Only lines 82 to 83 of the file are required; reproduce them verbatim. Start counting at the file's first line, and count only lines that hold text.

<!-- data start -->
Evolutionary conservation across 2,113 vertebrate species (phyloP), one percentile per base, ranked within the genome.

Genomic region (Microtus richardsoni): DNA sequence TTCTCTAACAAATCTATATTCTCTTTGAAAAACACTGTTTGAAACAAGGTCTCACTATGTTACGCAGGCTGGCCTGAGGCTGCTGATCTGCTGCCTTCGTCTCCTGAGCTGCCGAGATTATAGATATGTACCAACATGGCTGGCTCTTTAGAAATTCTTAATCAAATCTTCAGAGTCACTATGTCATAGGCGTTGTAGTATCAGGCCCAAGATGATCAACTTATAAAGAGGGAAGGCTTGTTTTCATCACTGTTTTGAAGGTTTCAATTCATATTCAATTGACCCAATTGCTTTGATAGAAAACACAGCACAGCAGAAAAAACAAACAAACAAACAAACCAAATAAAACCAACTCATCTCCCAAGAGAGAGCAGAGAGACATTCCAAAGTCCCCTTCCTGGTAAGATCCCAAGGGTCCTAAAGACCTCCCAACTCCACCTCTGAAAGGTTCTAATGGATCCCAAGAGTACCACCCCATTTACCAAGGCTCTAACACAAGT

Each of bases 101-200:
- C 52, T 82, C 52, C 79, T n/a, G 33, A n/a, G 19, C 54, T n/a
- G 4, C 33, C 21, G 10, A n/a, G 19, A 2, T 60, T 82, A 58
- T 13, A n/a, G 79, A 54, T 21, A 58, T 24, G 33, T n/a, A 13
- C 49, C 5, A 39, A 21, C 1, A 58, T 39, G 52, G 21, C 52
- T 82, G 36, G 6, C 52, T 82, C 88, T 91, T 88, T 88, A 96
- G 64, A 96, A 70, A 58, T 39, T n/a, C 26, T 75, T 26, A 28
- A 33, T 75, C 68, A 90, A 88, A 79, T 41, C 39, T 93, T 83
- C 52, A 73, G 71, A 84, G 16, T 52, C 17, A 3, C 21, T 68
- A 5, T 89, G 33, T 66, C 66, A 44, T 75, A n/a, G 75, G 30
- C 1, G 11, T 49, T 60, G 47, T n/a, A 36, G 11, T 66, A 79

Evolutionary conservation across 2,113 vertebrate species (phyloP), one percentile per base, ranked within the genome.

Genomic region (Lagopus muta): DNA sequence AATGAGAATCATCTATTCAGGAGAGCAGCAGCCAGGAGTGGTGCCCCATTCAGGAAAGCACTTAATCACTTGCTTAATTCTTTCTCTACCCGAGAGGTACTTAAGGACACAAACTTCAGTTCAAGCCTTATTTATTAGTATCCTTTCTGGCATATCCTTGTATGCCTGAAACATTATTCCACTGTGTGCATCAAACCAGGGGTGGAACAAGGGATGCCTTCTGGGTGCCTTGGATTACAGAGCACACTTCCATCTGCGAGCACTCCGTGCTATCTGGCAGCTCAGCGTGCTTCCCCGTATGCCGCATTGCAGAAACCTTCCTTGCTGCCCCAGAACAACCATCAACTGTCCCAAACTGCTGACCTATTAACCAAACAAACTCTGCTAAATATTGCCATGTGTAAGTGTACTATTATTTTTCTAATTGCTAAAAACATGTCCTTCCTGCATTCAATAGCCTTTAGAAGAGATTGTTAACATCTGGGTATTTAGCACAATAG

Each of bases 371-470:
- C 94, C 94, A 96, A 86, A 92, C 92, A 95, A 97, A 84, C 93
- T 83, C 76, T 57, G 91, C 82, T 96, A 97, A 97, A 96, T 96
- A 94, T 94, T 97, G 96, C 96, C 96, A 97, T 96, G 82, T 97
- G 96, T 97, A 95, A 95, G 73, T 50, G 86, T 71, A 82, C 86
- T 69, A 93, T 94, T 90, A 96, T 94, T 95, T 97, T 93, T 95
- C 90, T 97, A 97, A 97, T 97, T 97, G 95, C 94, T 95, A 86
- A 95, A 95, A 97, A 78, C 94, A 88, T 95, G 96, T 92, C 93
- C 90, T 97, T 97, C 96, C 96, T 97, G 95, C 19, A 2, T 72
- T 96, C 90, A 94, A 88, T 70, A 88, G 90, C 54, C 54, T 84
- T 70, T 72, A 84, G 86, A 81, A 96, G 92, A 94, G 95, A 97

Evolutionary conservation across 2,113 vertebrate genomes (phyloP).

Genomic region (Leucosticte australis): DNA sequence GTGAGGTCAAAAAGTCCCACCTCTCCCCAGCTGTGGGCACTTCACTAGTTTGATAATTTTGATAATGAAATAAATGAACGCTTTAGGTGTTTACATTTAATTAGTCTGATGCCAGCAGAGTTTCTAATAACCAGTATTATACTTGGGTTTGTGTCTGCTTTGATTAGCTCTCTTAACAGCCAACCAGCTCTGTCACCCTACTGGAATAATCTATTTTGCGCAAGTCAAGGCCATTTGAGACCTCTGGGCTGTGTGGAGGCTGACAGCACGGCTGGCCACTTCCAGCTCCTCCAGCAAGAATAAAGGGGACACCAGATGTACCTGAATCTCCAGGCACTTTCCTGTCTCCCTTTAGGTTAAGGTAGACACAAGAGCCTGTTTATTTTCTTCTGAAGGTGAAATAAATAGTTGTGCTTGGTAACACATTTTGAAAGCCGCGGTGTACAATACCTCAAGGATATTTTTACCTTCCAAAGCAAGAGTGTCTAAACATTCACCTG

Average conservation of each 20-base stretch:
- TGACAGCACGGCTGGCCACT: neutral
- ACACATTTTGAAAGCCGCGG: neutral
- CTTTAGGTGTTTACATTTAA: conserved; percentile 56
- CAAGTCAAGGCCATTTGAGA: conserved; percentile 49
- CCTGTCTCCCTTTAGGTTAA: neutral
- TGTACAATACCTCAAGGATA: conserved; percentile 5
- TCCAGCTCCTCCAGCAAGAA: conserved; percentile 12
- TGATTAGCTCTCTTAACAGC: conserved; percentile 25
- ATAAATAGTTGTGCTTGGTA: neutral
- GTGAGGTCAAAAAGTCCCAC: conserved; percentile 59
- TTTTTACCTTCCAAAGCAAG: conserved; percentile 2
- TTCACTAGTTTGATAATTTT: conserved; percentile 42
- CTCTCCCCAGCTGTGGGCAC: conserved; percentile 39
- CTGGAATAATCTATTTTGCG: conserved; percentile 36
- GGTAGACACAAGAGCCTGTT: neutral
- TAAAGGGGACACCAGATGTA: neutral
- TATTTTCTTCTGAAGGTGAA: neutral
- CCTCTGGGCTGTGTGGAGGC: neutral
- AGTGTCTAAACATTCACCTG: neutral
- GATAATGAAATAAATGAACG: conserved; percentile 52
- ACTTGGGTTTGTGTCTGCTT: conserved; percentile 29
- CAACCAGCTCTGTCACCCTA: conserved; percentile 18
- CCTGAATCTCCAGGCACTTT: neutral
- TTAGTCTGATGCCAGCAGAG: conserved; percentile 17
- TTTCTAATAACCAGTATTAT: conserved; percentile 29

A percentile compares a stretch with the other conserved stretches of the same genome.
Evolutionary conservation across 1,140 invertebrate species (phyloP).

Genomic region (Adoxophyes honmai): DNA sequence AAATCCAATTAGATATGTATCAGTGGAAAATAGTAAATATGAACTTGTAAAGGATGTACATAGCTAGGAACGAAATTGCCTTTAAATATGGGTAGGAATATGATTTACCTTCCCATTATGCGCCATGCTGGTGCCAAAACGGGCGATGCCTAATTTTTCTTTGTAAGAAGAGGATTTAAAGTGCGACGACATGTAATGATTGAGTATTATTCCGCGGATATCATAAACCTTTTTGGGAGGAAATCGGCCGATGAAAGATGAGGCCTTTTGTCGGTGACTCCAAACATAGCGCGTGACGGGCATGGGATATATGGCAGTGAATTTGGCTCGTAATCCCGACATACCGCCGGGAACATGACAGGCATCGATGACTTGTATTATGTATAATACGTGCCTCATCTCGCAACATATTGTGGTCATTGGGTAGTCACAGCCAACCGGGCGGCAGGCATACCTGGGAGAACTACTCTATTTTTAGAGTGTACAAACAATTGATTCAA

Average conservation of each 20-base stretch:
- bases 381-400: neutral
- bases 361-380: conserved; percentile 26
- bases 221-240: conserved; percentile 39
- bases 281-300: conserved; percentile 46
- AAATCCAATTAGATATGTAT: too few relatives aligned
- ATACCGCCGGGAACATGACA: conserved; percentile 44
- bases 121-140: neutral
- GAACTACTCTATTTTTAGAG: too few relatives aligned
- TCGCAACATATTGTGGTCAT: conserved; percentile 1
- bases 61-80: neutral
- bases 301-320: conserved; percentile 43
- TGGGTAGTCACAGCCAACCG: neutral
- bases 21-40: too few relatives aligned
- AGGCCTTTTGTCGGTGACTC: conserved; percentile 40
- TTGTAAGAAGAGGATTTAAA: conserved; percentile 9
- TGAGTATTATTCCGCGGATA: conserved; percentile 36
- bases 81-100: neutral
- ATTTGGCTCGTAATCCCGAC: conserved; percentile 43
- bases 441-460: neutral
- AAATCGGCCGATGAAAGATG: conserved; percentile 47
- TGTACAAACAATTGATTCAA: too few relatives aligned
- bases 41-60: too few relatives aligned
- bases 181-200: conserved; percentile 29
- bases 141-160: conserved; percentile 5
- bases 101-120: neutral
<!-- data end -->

- bases 141-160: conserved; percentile 5
- bases 101-120: neutral